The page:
Kunsthaus Glarus

Werke von Pablo Picasso und der Cobra Gruppe

24 Aug - 23 Nov 2014


Shortly before his death the Glarus optician and art collector Othmar Huber (1892-1979) transferred his private collection of famous works of 20th century art to a foundation, and presented them as permanent loans to Kunstmuseum Bern, Aargauer Kunsthaus and Kunsthaus Glarus. Another part of the collection went to his daughter Helga and her husband the architect Rolf Marti. The exhibition in the basement of Kunsthaus Glarus now brings together print works by Pablo Picasso from the collection of Helga and Rolf Marti, Picasso’s Tête de femme, profil (1963) and works by CoBrA group artists Pierre Alechinsky, Karel Appel, Corneille, Asger Jorn and Lucebert in the Glarus holdings. The selection testifies to Huber’s cosmopolitan approach to collection, his sensitivity to the events of his epoch and his awareness of the actual trends, and commemorates both Huber and his milieu.

Throughout his life, Othmar Huber’s collection was constantly in motion, he bought and sold his works with a keen sense of the expressive and the existential, thus producing an intuitive affirmation of the art of his time and an image of his world-view. The preferences of the private collector - several times president and exhibition organiser of Glarus Art Society - lay with subjective expression, colour and line with an emphasis on gloomy mental landscapes, the chaotic and the primitive, primal forms, the dreamlike and the demonic, and these thus shaped the unmistakable profile of the collection. As senior consultant in the eye department at Glarus Canton Hospital, in the 1930s Huber wrote reviews of exhibitions in Zurich in the Glarner Nachrichten newspaper. During this time his interest moved away from Hodler and Swiss landscape painting to the international avant-garde, to Klee, Kandinsky, the Expressionists Kirchner, Marc, Heckel, Macke, Barlach and Dix, who were all persecuted in Germany on the grounds of ‘degeneracy’, and who were also seen in Switzerland as revolutionary and subversive, while recognised Swiss art acted as a cultural protective shield for the intellectual defence of the country. In 1932, for example, Huber reported on the Picasso exhibition in Kunsthaus Zürich, and in 1941 he bought Picasso’s Buveuse assoupie (1902), which was shown by the Nazis in the Degenerate Art exhibition in Munich, via the Lucerne Galerie Fischer. The painting is now on permanent loan to Kunstmuseum Bern. Over the years this painting was joined by other works by Picasso, and along with many other acquisitions – including those of the CoBrA group, which Huber bought even when he was advanced in years – demonstrate the wide-ranging and contemporary interests of a tireless advocate of the contemporary and the avant-garde.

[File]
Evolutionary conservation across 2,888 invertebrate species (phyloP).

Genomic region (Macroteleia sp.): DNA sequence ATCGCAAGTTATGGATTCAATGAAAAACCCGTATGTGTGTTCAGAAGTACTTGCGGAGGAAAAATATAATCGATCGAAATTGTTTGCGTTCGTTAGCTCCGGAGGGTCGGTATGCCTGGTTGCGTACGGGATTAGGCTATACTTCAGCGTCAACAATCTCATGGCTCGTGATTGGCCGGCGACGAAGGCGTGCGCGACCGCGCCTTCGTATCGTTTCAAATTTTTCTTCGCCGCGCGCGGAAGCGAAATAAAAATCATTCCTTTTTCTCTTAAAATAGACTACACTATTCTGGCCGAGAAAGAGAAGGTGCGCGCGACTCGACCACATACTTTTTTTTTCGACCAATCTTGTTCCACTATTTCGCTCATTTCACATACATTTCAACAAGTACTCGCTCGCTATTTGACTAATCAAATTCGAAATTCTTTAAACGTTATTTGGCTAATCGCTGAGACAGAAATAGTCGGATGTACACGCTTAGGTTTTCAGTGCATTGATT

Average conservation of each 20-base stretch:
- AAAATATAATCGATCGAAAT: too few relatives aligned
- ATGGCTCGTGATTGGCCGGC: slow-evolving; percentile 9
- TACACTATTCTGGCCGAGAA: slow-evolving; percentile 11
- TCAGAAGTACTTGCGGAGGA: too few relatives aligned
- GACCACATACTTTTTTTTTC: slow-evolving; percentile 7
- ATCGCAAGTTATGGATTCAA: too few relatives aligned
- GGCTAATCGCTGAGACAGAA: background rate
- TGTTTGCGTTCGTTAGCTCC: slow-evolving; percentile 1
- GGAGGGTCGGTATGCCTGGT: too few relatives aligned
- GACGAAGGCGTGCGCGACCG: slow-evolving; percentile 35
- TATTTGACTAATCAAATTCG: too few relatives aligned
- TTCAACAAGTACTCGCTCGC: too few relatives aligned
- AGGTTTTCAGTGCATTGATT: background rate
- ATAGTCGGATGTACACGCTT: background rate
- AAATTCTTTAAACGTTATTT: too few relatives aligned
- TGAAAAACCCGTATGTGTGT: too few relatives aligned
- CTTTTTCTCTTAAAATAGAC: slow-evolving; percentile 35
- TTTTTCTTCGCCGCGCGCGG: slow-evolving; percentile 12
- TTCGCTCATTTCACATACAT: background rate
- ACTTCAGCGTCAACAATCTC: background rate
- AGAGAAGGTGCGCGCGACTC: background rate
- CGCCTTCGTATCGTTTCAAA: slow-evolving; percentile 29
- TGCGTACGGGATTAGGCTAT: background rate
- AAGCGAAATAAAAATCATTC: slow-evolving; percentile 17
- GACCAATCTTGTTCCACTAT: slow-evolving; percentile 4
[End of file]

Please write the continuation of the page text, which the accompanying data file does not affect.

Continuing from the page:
Tags: Pierre Alechinsky, Karel Appel, Corneille, Asger Jorn, Wassily Kandinsky, Pablo Picasso